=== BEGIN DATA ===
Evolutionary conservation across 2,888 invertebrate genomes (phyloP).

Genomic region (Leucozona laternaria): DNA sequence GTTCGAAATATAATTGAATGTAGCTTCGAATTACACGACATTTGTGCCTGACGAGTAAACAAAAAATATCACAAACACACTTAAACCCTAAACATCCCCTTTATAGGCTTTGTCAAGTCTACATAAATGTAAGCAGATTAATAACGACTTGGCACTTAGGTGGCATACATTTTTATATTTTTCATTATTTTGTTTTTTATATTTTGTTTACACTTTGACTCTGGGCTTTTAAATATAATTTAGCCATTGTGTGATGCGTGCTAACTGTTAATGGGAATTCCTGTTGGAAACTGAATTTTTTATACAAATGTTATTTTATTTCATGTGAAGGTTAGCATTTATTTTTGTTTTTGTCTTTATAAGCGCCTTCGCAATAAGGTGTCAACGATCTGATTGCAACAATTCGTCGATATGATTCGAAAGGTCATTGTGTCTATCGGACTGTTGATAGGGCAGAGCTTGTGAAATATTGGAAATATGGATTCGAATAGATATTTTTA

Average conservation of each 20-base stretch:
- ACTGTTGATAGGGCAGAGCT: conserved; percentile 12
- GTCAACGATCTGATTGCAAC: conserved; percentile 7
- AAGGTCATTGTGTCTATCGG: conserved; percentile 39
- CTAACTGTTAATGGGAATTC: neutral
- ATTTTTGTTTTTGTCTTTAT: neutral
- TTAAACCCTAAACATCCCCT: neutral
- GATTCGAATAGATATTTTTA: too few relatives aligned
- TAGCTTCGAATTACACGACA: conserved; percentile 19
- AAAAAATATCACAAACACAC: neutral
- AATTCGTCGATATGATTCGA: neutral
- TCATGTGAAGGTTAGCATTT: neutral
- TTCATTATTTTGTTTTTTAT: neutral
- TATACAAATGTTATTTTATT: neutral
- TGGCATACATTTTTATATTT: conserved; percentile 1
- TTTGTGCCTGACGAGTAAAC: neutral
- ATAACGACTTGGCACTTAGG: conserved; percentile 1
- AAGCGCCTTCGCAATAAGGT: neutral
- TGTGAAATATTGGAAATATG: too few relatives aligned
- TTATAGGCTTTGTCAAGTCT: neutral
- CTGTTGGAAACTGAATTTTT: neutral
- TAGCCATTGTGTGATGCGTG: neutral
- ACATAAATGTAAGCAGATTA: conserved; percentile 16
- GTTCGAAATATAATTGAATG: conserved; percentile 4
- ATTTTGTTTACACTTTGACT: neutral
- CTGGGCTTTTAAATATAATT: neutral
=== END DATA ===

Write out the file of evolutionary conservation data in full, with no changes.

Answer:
Evolutionary conservation across 2,888 invertebrate genomes (phyloP).

Genomic region (Leucozona laternaria): DNA sequence GTTCGAAATATAATTGAATGTAGCTTCGAATTACACGACATTTGTGCCTGACGAGTAAACAAAAAATATCACAAACACACTTAAACCCTAAACATCCCCTTTATAGGCTTTGTCAAGTCTACATAAATGTAAGCAGATTAATAACGACTTGGCACTTAGGTGGCATACATTTTTATATTTTTCATTATTTTGTTTTTTATATTTTGTTTACACTTTGACTCTGGGCTTTTAAATATAATTTAGCCATTGTGTGATGCGTGCTAACTGTTAATGGGAATTCCTGTTGGAAACTGAATTTTTTATACAAATGTTATTTTATTTCATGTGAAGGTTAGCATTTATTTTTGTTTTTGTCTTTATAAGCGCCTTCGCAATAAGGTGTCAACGATCTGATTGCAACAATTCGTCGATATGATTCGAAAGGTCATTGTGTCTATCGGACTGTTGATAGGGCAGAGCTTGTGAAATATTGGAAATATGGATTCGAATAGATATTTTTA

Average conservation of each 20-base stretch:
- ACTGTTGATAGGGCAGAGCT: conserved; percentile 12
- GTCAACGATCTGATTGCAAC: conserved; percentile 7
- AAGGTCATTGTGTCTATCGG: conserved; percentile 39
- CTAACTGTTAATGGGAATTC: neutral
- ATTTTTGTTTTTGTCTTTAT: neutral
- TTAAACCCTAAACATCCCCT: neutral
- GATTCGAATAGATATTTTTA: too few relatives aligned
- TAGCTTCGAATTACACGACA: conserved; percentile 19
- AAAAAATATCACAAACACAC: neutral
- AATTCGTCGATATGATTCGA: neutral
- TCATGTGAAGGTTAGCATTT: neutral
- TTCATTATTTTGTTTTTTAT: neutral
- TATACAAATGTTATTTTATT: neutral
- TGGCATACATTTTTATATTT: conserved; percentile 1
- TTTGTGCCTGACGAGTAAAC: neutral
- ATAACGACTTGGCACTTAGG: conserved; percentile 1
- AAGCGCCTTCGCAATAAGGT: neutral
- TGTGAAATATTGGAAATATG: too few relatives aligned
- TTATAGGCTTTGTCAAGTCT: neutral
- CTGTTGGAAACTGAATTTTT: neutral
- TAGCCATTGTGTGATGCGTG: neutral
- ACATAAATGTAAGCAGATTA: conserved; percentile 16
- GTTCGAAATATAATTGAATG: conserved; percentile 4
- ATTTTGTTTACACTTTGACT: neutral
- CTGGGCTTTTAAATATAATT: neutral